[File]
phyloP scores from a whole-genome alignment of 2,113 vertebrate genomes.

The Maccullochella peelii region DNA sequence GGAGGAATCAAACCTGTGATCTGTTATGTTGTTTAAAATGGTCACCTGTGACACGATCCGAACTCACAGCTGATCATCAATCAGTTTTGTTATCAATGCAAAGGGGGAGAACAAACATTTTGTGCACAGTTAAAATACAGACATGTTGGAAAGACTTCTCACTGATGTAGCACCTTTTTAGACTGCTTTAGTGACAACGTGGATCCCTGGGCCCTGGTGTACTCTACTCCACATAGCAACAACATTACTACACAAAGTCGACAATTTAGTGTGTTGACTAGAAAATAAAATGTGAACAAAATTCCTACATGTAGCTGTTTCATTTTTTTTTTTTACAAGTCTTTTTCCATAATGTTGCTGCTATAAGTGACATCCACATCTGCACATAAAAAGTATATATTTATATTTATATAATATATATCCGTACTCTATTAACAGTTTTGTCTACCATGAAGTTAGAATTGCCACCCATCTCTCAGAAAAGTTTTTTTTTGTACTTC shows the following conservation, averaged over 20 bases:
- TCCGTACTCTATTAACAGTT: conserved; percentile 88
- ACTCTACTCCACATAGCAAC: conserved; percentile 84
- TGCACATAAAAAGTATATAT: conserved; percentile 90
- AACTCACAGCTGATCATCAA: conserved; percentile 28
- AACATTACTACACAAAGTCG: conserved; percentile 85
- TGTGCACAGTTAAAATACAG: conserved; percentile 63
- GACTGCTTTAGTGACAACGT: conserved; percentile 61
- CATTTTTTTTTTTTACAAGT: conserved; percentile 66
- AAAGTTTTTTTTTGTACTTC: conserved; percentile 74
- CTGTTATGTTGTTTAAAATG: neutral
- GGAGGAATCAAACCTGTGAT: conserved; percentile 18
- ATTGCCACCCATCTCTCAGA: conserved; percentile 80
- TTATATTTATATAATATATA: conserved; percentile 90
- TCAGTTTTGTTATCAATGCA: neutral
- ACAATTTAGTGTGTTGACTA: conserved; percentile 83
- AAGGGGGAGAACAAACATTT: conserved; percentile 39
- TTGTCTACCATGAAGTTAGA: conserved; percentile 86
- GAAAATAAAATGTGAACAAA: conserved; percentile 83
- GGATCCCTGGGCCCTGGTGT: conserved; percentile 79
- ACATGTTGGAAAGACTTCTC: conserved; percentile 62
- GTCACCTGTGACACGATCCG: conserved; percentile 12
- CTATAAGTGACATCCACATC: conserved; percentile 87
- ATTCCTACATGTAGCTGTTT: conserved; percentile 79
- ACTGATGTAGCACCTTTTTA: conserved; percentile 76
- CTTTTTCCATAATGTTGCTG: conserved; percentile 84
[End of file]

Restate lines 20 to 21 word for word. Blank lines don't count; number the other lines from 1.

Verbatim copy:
- GAAAATAAAATGTGAACAAA: conserved; percentile 83
- GGATCCCTGGGCCCTGGTGT: conserved; percentile 79